As a Registered Nurse, before volunteering at Bear Cottage, I often felt frustrated at being unable to give enough time to my palliative care patients on a general hospital ward, but I always made a way to convey my message ‘I care, you are not alone. I am fully here for you in this moment’.
Hospital nurses are notoriously busy, providing excellence in nursing care. The missing link, often through necessity, is the human emotional connection at a crucial time. This is my experience in busy hospital settings, not in palliative care units, where the care is on a different level, with altered emphasis. It is tailored and resourced to the l palliative care patient’s individual needs.
Coming to a volunteering role after many years of nursing has been quite an adjustment. Lacking the reassuring access to nursing notes and doctors’ orders, the relationship as a volunteer, with those receiving palliative care, is quite different. It is a mindful situation, where the past and future are immaterial. It is about being fully present and at one with the person in palliative care.
Ultimately liberating, it allows openness to anything, depending on each individual encounter. I give more of myself to each child in palliative care, to their parents, siblings, grandparents and friends, because there is no agenda and no job list to complete.
Giving more of myself I reap gifts beyond measure and thus I am sustained.
Carl Milton, Palliative Volunteer – Cultivating a life-enhancing relationship with oneself
This abstract aims to clarify on what constitutes a healthy inner relationship with oneself. It will also examine techniques on how to cultivate an aware and life enhancing attitude, and why it is a beneficial asset for those involved in palliative care volunteering.
A healthy relationship does not consist of endless self-obsession, body narcissism or an overly rigid identification with one’s life storyline. We are more than the social, educational and cultural conditioning and events that have shaped our ‘identity’. We are also more than a random collection of neurotransmitters, hormones and chemicals. These are however, the elements that constitute our thoughts and charge our emotional reactions and responses.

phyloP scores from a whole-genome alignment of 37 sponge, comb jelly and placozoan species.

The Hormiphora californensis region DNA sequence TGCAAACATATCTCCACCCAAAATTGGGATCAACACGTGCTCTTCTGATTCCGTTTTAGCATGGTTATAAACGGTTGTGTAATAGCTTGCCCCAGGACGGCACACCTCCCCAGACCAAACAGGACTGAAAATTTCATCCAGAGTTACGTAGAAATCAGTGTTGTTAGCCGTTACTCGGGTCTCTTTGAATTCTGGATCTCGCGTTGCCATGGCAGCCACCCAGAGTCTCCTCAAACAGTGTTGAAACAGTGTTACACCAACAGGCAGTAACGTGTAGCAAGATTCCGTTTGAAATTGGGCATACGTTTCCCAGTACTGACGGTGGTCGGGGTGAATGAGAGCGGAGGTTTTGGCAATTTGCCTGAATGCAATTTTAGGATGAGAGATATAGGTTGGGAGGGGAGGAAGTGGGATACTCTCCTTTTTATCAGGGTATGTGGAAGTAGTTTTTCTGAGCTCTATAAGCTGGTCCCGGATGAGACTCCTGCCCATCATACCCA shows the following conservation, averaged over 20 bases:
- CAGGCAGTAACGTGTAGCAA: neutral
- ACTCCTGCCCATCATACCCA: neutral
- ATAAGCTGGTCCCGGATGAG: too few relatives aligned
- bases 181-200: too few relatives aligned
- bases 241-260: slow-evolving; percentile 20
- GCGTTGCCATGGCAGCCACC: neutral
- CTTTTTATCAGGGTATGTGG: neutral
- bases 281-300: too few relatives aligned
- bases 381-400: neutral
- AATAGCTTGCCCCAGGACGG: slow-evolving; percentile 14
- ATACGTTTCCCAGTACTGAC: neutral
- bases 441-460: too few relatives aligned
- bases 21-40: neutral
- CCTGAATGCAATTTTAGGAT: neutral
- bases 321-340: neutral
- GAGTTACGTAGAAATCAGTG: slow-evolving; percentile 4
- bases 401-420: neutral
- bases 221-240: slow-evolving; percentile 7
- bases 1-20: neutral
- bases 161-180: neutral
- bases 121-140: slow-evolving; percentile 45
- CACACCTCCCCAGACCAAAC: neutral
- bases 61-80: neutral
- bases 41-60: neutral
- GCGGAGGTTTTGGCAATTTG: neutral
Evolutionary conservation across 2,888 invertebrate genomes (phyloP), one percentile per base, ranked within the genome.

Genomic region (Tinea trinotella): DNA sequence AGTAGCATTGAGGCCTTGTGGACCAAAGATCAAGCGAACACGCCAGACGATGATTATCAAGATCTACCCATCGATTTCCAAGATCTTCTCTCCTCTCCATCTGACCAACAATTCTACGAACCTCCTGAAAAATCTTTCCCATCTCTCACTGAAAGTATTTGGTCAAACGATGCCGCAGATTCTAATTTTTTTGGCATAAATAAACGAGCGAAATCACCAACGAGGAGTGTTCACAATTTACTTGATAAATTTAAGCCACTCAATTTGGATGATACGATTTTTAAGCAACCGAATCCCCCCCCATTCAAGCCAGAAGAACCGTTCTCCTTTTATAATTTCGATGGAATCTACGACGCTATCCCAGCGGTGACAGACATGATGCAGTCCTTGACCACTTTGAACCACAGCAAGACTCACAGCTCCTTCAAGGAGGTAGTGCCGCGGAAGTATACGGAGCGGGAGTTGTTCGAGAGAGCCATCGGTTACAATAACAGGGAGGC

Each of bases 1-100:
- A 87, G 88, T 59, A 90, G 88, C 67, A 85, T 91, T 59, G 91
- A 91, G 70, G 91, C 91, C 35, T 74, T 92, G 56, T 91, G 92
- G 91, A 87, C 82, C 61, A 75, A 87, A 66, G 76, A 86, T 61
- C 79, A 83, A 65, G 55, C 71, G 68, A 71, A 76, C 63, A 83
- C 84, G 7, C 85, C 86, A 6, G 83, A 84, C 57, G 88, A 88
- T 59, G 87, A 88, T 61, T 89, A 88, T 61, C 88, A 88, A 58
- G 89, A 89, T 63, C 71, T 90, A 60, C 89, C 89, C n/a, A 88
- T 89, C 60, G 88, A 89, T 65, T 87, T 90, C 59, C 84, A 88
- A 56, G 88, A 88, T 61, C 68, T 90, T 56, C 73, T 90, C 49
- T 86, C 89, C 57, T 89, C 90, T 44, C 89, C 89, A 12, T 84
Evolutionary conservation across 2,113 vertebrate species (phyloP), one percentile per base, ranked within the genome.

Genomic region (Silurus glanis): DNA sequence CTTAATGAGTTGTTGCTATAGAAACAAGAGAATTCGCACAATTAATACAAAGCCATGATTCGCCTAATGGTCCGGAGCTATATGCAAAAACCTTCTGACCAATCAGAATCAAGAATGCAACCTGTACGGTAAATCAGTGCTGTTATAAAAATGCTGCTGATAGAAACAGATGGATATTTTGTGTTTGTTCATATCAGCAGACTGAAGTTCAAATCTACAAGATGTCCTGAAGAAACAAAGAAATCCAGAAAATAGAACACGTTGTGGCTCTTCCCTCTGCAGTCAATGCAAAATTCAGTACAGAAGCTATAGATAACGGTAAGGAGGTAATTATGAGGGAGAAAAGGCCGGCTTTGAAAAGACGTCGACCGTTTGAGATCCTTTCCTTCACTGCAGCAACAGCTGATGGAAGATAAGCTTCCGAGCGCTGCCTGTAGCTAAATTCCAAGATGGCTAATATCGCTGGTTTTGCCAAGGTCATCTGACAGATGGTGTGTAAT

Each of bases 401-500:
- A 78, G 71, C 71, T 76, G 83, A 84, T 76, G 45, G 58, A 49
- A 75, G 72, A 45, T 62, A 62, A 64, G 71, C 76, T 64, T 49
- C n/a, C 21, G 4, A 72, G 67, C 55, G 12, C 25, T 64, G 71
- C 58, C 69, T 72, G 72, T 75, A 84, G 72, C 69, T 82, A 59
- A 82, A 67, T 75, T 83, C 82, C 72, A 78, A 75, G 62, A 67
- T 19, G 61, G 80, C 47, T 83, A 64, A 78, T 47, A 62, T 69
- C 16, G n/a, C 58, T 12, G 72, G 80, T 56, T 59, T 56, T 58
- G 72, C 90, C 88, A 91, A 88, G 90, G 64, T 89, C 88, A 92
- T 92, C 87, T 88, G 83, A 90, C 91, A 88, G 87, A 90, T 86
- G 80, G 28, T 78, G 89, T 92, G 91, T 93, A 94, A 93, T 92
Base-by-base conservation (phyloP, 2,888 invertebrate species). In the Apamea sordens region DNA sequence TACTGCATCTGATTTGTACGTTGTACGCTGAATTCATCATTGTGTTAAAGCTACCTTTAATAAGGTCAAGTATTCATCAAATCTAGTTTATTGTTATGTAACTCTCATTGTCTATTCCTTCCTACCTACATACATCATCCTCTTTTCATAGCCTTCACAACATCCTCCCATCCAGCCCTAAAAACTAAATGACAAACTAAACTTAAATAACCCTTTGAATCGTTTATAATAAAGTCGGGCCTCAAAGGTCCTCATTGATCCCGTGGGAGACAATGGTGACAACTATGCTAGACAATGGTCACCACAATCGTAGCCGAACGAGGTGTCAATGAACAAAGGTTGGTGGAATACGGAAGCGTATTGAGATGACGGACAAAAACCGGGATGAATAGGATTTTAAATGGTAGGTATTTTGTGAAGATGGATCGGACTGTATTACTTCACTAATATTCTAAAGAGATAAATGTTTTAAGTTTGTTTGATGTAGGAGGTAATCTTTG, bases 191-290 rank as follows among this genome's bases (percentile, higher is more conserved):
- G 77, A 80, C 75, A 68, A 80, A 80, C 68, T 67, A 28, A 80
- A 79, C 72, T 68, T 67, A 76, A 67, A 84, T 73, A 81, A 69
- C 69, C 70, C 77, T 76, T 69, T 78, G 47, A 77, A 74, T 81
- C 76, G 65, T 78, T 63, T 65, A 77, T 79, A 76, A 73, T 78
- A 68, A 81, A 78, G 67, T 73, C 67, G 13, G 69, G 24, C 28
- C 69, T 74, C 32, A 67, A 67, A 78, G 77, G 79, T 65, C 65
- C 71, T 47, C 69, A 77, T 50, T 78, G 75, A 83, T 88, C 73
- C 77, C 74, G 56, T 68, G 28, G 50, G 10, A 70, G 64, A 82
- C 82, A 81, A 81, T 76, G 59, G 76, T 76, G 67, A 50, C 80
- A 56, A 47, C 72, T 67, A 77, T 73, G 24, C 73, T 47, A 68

Those diagnosed with a life-limiting illness can be much more open to examining pivotal questions of life such as, Who am I? Why am I here and what is life all about? Existential questions can arise when faced with challenges or major life changes. We are all capable of self-reflection and making conscious choices to tap into the deeper core wisdom that resides in us all. Volunteers who cultivate a degree of self-awareness can be more intuitive and in tune with the unspoken, as well as being able to communicate and take appropriate action when required.
As individuals with our own unique idiosyncrasies and world views – there is no one else alive who is exactly like us! Different meditation and awareness techniques will suit different folk. Incorporating practices such as breath awareness or spending some quiet time alone in nature can be conducive to meditative reflection. Art, music and dance can also release our innate creativity and bring us more into the present.
The oral presentation will conclude with a brief gratitude meditation.
Maureen Doherty, Blue Mountains Palliative Support Services – A community presence with focus on visiting palliative patients in hospital
A brief history of our organisation. Created for the community by the community with the corner stone being about relationships. 2) Looking at some of the differences and challenges between home and hospital visiting. This applies to both the client/patient and the volunteer. I will explore the client perspective- safety and comfort of home, the freedom to choose who and what of their experiences they wish to voice and often the time to do this. In hospital, time is often very limited, their physical resources diminished and the knowing of dying more imminent. For the volunteer in homes there is also some comfort in a familiar interaction built in trust over time. In the hospital setting there is often only one encounter and this can range from “no thanks” to a powerful intimate connection. You never know going into the room just what you will encounter. 3) The relationship in hospital is sometimes more about connecting with the family supporting the dying. 4) Building relationships with the staff. 5) Essential for the volunteer is clear boundaries when communicating with patients and their families. I believe this will be of interest to volunteers as it comes from lived experience. There is a sense of solidarity in sharing common experiences and understanding that in dying we will encounter mystery. We also acknowledge the respect for individual and family rights and choices. I see my role as creating relationships with Palliative patients, their families and hospital staff.